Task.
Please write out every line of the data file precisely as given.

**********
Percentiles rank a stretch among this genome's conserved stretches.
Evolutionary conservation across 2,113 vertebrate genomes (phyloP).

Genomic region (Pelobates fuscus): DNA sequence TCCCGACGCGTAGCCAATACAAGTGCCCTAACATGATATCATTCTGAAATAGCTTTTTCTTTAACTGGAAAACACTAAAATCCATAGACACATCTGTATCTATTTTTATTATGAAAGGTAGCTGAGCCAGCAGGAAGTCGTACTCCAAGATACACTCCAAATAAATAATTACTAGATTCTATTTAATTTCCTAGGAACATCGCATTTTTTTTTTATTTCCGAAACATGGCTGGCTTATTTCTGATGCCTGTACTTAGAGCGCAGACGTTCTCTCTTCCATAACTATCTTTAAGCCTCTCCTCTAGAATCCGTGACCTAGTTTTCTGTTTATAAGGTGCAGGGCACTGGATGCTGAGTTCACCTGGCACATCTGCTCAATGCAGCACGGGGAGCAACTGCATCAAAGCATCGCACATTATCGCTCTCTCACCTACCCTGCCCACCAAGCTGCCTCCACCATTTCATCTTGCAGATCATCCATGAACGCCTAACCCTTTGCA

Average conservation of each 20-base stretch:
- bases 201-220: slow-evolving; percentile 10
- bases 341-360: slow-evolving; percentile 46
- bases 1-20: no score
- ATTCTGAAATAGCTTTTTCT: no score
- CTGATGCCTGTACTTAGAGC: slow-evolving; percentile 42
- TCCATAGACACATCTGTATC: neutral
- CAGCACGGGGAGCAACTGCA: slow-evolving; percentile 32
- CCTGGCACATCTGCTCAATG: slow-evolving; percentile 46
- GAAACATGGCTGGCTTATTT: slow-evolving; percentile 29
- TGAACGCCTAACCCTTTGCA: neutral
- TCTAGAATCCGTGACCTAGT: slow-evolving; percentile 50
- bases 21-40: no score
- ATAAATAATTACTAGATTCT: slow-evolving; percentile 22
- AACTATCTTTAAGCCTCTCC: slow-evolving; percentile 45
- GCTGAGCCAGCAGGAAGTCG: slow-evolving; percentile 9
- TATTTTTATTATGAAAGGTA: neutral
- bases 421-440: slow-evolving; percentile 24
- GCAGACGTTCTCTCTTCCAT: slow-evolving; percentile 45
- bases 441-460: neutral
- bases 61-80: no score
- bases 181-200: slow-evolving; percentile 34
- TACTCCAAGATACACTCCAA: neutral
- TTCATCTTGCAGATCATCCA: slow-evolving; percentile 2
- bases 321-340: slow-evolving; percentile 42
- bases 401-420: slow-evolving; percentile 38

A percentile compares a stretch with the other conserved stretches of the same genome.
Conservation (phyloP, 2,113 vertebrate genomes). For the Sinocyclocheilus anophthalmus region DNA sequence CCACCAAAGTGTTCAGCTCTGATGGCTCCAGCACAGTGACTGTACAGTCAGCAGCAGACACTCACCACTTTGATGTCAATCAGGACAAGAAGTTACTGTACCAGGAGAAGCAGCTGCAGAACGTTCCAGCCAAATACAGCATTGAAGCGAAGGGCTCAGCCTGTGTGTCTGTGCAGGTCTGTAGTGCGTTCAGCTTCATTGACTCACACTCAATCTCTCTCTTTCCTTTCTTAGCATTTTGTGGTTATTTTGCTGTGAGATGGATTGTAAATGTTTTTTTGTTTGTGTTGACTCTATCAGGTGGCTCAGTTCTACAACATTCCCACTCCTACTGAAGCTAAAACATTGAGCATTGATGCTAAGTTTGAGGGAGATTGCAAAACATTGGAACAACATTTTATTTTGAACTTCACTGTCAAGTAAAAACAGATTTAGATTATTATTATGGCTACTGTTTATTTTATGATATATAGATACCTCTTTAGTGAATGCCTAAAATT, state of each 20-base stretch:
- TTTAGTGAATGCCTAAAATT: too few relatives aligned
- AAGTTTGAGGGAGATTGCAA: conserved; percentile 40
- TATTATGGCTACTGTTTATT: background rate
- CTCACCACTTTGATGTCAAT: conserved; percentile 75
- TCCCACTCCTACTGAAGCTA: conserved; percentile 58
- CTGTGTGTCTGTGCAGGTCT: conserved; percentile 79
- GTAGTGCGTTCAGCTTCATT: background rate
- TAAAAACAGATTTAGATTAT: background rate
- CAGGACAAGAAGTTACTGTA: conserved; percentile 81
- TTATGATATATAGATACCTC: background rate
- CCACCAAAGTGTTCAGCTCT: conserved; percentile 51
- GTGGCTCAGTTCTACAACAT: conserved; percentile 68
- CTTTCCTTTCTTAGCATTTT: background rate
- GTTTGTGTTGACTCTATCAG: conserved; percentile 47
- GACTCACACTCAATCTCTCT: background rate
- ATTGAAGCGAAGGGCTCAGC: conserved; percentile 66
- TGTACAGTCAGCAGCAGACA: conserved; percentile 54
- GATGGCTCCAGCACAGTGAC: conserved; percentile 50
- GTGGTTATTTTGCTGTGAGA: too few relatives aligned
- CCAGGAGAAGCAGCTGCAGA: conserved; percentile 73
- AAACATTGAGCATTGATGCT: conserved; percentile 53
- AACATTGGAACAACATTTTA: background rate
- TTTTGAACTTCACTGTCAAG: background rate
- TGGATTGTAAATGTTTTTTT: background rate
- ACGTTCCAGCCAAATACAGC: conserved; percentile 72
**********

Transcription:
Percentiles rank a stretch among this genome's conserved stretches.
Evolutionary conservation across 2,113 vertebrate genomes (phyloP).

Genomic region (Pelobates fuscus): DNA sequence TCCCGACGCGTAGCCAATACAAGTGCCCTAACATGATATCATTCTGAAATAGCTTTTTCTTTAACTGGAAAACACTAAAATCCATAGACACATCTGTATCTATTTTTATTATGAAAGGTAGCTGAGCCAGCAGGAAGTCGTACTCCAAGATACACTCCAAATAAATAATTACTAGATTCTATTTAATTTCCTAGGAACATCGCATTTTTTTTTTATTTCCGAAACATGGCTGGCTTATTTCTGATGCCTGTACTTAGAGCGCAGACGTTCTCTCTTCCATAACTATCTTTAAGCCTCTCCTCTAGAATCCGTGACCTAGTTTTCTGTTTATAAGGTGCAGGGCACTGGATGCTGAGTTCACCTGGCACATCTGCTCAATGCAGCACGGGGAGCAACTGCATCAAAGCATCGCACATTATCGCTCTCTCACCTACCCTGCCCACCAAGCTGCCTCCACCATTTCATCTTGCAGATCATCCATGAACGCCTAACCCTTTGCA

Average conservation of each 20-base stretch:
- bases 201-220: slow-evolving; percentile 10
- bases 341-360: slow-evolving; percentile 46
- bases 1-20: no score
- ATTCTGAAATAGCTTTTTCT: no score
- CTGATGCCTGTACTTAGAGC: slow-evolving; percentile 42
- TCCATAGACACATCTGTATC: neutral
- CAGCACGGGGAGCAACTGCA: slow-evolving; percentile 32
- CCTGGCACATCTGCTCAATG: slow-evolving; percentile 46
- GAAACATGGCTGGCTTATTT: slow-evolving; percentile 29
- TGAACGCCTAACCCTTTGCA: neutral
- TCTAGAATCCGTGACCTAGT: slow-evolving; percentile 50
- bases 21-40: no score
- ATAAATAATTACTAGATTCT: slow-evolving; percentile 22
- AACTATCTTTAAGCCTCTCC: slow-evolving; percentile 45
- GCTGAGCCAGCAGGAAGTCG: slow-evolving; percentile 9
- TATTTTTATTATGAAAGGTA: neutral
- bases 421-440: slow-evolving; percentile 24
- GCAGACGTTCTCTCTTCCAT: slow-evolving; percentile 45
- bases 441-460: neutral
- bases 61-80: no score
- bases 181-200: slow-evolving; percentile 34
- TACTCCAAGATACACTCCAA: neutral
- TTCATCTTGCAGATCATCCA: slow-evolving; percentile 2
- bases 321-340: slow-evolving; percentile 42
- bases 401-420: slow-evolving; percentile 38

A percentile compares a stretch with the other conserved stretches of the same genome.
Conservation (phyloP, 2,113 vertebrate genomes). For the Sinocyclocheilus anophthalmus region DNA sequence CCACCAAAGTGTTCAGCTCTGATGGCTCCAGCACAGTGACTGTACAGTCAGCAGCAGACACTCACCACTTTGATGTCAATCAGGACAAGAAGTTACTGTACCAGGAGAAGCAGCTGCAGAACGTTCCAGCCAAATACAGCATTGAAGCGAAGGGCTCAGCCTGTGTGTCTGTGCAGGTCTGTAGTGCGTTCAGCTTCATTGACTCACACTCAATCTCTCTCTTTCCTTTCTTAGCATTTTGTGGTTATTTTGCTGTGAGATGGATTGTAAATGTTTTTTTGTTTGTGTTGACTCTATCAGGTGGCTCAGTTCTACAACATTCCCACTCCTACTGAAGCTAAAACATTGAGCATTGATGCTAAGTTTGAGGGAGATTGCAAAACATTGGAACAACATTTTATTTTGAACTTCACTGTCAAGTAAAAACAGATTTAGATTATTATTATGGCTACTGTTTATTTTATGATATATAGATACCTCTTTAGTGAATGCCTAAAATT, state of each 20-base stretch:
- TTTAGTGAATGCCTAAAATT: too few relatives aligned
- AAGTTTGAGGGAGATTGCAA: conserved; percentile 40
- TATTATGGCTACTGTTTATT: background rate
- CTCACCACTTTGATGTCAAT: conserved; percentile 75
- TCCCACTCCTACTGAAGCTA: conserved; percentile 58
- CTGTGTGTCTGTGCAGGTCT: conserved; percentile 79
- GTAGTGCGTTCAGCTTCATT: background rate
- TAAAAACAGATTTAGATTAT: background rate
- CAGGACAAGAAGTTACTGTA: conserved; percentile 81
- TTATGATATATAGATACCTC: background rate
- CCACCAAAGTGTTCAGCTCT: conserved; percentile 51
- GTGGCTCAGTTCTACAACAT: conserved; percentile 68
- CTTTCCTTTCTTAGCATTTT: background rate
- GTTTGTGTTGACTCTATCAG: conserved; percentile 47
- GACTCACACTCAATCTCTCT: background rate
- ATTGAAGCGAAGGGCTCAGC: conserved; percentile 66
- TGTACAGTCAGCAGCAGACA: conserved; percentile 54
- GATGGCTCCAGCACAGTGAC: conserved; percentile 50
- GTGGTTATTTTGCTGTGAGA: too few relatives aligned
- CCAGGAGAAGCAGCTGCAGA: conserved; percentile 73
- AAACATTGAGCATTGATGCT: conserved; percentile 53
- AACATTGGAACAACATTTTA: background rate
- TTTTGAACTTCACTGTCAAG: background rate
- TGGATTGTAAATGTTTTTTT: background rate
- ACGTTCCAGCCAAATACAGC: conserved; percentile 72